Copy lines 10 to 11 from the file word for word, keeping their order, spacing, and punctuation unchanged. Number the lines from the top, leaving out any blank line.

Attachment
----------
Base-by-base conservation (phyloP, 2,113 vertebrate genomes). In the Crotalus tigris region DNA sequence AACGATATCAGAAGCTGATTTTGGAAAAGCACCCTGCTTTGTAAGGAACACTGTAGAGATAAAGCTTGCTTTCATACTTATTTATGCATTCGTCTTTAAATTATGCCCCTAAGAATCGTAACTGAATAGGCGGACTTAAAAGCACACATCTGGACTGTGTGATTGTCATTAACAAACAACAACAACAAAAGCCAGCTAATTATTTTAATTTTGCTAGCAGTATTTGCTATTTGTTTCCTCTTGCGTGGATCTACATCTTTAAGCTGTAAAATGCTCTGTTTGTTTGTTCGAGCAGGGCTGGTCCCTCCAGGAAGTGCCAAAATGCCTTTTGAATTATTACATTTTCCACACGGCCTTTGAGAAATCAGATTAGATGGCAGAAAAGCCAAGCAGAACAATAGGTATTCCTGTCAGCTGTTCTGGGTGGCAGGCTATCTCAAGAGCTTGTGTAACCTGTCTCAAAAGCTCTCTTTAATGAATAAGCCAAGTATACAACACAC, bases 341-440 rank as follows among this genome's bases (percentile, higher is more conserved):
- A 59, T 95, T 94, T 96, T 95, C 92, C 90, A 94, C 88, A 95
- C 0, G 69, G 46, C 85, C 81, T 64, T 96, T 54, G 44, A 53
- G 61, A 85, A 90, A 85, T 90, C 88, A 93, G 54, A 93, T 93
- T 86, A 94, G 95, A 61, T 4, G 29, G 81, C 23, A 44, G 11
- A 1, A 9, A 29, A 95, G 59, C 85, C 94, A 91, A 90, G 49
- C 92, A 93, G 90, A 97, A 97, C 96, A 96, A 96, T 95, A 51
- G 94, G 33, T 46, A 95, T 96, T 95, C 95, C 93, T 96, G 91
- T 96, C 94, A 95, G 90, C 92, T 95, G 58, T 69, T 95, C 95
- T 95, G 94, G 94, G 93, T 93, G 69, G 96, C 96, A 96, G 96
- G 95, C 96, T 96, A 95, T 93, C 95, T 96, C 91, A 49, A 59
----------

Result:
- T 95, G 94, G 94, G 93, T 93, G 69, G 96, C 96, A 96, G 96
- G 95, C 96, T 96, A 95, T 93, C 95, T 96, C 91, A 49, A 59